In previous years we've concentrated on various legacy strategies to make the May Hallmark holiday, Mother's Day, substantive and meaningful.
One year, we celebrated our mothers with legacy letters of appreciation. In another year we reflected on mothering as action, something women do whether they have children or not. Women "mother" children, aging parents, pets, gardens, trees, the whole earth. A third year was a memory bouquet. We gifted our mothers writing our favorite stories about them.
This year, 2012, our topic for May comes from the Biblical commandment to honor and revere our mothers (and fathers). The Bible neither defines the words "honor" and "revere" nor does it explain how we are to do it. So in 2012 each of us, with our unique and complicated relationships with our mothers, has the privilege and the obligation to articulate our honoring and revering in a legacy letter.
As women, our mothers
remain not just with us,
but in us.
Our connection with mothers
is stronger than memory,
a kind of permeation
that goes beyond anything verbal.
-- Edna O'Brien
Because the mother-daughter relationship is complex, often fraught with conflict and struggle, we are challenged to speak our truth and simultaneously step into the shoes of our mothers. Experiencing compassion is possible as we step out of our old story and reflect on the relationship from a fresh perspective, a perspective of honoring and revering. Healing the life-giving intergenerational relationship is possible even if our mothers are no longer with us physically.
This may be a dry lecture, though one we all agree about. It would be good to honor and revere our mothers, but we're all busy, have barely time in our busy schedules to pick up a Mother's Day card. We think, "I'll file this away until some magical day in the future when I'll have time for such an exercise."
Here are some excerpts from real letters that honored and revered mothers in ways that freed and healed the writers:
- "Only when I became a mother myself did I understand how much you must have suffered in separating from me. Did you know you were dying?"
- "When my little sister arrived [I was already a middle child] with health issues, I resented that most of your time and energy was given to her... Even though we had differences, thank you for your gifts of love and freedom."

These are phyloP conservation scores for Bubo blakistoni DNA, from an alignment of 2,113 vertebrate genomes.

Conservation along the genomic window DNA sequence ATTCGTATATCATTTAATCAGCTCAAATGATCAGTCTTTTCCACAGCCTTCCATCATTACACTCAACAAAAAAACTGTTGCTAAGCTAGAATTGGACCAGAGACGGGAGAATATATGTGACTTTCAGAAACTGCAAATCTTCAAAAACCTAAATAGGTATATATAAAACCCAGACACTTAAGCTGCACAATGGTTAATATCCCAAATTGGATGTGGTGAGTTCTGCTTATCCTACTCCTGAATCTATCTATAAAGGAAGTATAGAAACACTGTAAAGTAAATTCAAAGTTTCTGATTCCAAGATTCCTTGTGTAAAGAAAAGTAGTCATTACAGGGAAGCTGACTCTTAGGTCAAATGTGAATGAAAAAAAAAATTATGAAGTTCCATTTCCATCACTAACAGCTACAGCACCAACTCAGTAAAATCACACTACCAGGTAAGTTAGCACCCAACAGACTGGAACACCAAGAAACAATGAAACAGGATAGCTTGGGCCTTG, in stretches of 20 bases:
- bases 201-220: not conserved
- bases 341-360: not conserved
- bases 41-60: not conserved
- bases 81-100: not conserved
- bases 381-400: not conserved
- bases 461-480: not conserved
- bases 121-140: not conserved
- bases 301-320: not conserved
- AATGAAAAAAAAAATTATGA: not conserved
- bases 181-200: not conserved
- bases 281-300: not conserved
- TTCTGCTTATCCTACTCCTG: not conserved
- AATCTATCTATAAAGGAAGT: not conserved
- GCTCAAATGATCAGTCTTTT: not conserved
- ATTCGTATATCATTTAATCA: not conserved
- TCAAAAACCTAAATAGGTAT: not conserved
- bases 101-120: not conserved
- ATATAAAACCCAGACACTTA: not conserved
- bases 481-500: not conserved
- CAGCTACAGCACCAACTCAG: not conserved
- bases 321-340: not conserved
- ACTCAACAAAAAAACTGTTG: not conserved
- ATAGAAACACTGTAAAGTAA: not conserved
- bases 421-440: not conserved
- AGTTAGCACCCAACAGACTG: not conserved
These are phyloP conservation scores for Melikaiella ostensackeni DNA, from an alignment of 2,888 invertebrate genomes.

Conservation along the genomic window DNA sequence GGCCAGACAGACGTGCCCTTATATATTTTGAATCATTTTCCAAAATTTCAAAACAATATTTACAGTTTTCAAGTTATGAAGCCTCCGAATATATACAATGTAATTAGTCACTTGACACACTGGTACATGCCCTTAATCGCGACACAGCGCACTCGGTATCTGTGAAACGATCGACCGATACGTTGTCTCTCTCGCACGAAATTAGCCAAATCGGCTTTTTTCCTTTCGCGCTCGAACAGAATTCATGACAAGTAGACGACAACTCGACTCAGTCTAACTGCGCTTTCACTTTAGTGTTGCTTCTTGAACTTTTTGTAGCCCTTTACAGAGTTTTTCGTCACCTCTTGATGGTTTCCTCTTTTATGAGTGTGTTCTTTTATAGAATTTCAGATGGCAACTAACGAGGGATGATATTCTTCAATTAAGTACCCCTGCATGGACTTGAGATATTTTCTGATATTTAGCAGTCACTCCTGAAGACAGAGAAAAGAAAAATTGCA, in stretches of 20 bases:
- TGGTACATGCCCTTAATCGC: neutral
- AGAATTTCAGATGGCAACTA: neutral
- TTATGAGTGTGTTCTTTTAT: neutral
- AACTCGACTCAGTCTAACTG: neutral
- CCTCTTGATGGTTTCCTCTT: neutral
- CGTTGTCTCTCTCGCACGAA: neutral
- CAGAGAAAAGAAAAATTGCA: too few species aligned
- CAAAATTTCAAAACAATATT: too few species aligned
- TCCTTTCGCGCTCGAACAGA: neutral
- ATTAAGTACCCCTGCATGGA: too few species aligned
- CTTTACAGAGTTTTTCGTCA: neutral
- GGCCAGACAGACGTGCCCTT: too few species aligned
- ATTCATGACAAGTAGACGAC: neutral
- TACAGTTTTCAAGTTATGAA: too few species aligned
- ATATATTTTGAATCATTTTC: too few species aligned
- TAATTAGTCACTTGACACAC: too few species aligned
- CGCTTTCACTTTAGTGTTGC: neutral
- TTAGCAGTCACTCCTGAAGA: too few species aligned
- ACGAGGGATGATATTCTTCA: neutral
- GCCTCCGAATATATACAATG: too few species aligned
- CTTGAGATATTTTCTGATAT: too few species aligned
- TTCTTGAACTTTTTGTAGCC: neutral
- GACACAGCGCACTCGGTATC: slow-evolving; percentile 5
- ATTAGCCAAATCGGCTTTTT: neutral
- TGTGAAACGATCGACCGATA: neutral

- "As I fell into the depths of drug addiction, your unconditional love never wavered and you are still my biggest fan. You have given me hope that love can conquer all things and that change is possible in even the darkest of moments... I am sharing this with you because I don't ever want to wake up and have you not know how much I appreciate your love and guidance."
- "An important thing I learned from you was that conforming was not essential... You planted a seed of independent thinking in me which waited quietly until it was safe to grow. I appreciate that you, the busiest mother, gave her daughter gifts for living."
- "The past few years have been so emotional. I have often missed you and just wanted to pick up the phone and call you... I learned how important friends are by knowing all your friends who loved you. Thank you, thank you for being my Mom."
- "I would like to go forward in our relationship more honestly. That means I need to allow you to be yourself, to have human weaknesses... Perhaps we can continue to share our feminine wisdom and melt away the accumulated anger and resentment. Know that I love you today and always."
Suggestions for Action:
- Reflect on your relationship with your mother. Make a list of her strengths and limitations as you experience her.
- Take time to "step into her shoes" and see life and your relationship from her perspective.
- Set aside 15-30 minutes to write her a legacy letter that honors and reveres her, simultaneously maintaining your integrity and honesty.
- Celebrate Mother's Day, May 13.
May you deepen your integrity,
honesty, and compassion
as you honor and revere your mother.
-- Rachael Freed
You can find out more about communicating and preserving your legacy (ethical will) at Life-Legacies.com or through e-mail, firstname.lastname@example.org.
Rachael Freed has published: Women's Lives, Women's Legacies, Passing Your Beliefs and Blessings to Future Generations, The Women's Legacies Workbook for the Busy Woman, and Heartmates: A Guide for the Spouse and Family of the Heart Patient. She is currently working on Harvesting the Wisdom of Our Lives: An Intergenerational Legacy Guideto be published early 2013. Senior Fellow at the University of Minnesota's Center for Spirituality and Healing, Rachael is a clinical social worker, adult educator and legacy consultant. Her home is Minneapolis, Minnesota. For more information, visit Life-Legacies.com and Heartmates.us. Follow her on Twitter: www.twitter.com/legacywriter
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Follow Rachael Freed on Twitter: www.twitter.com/legacywriter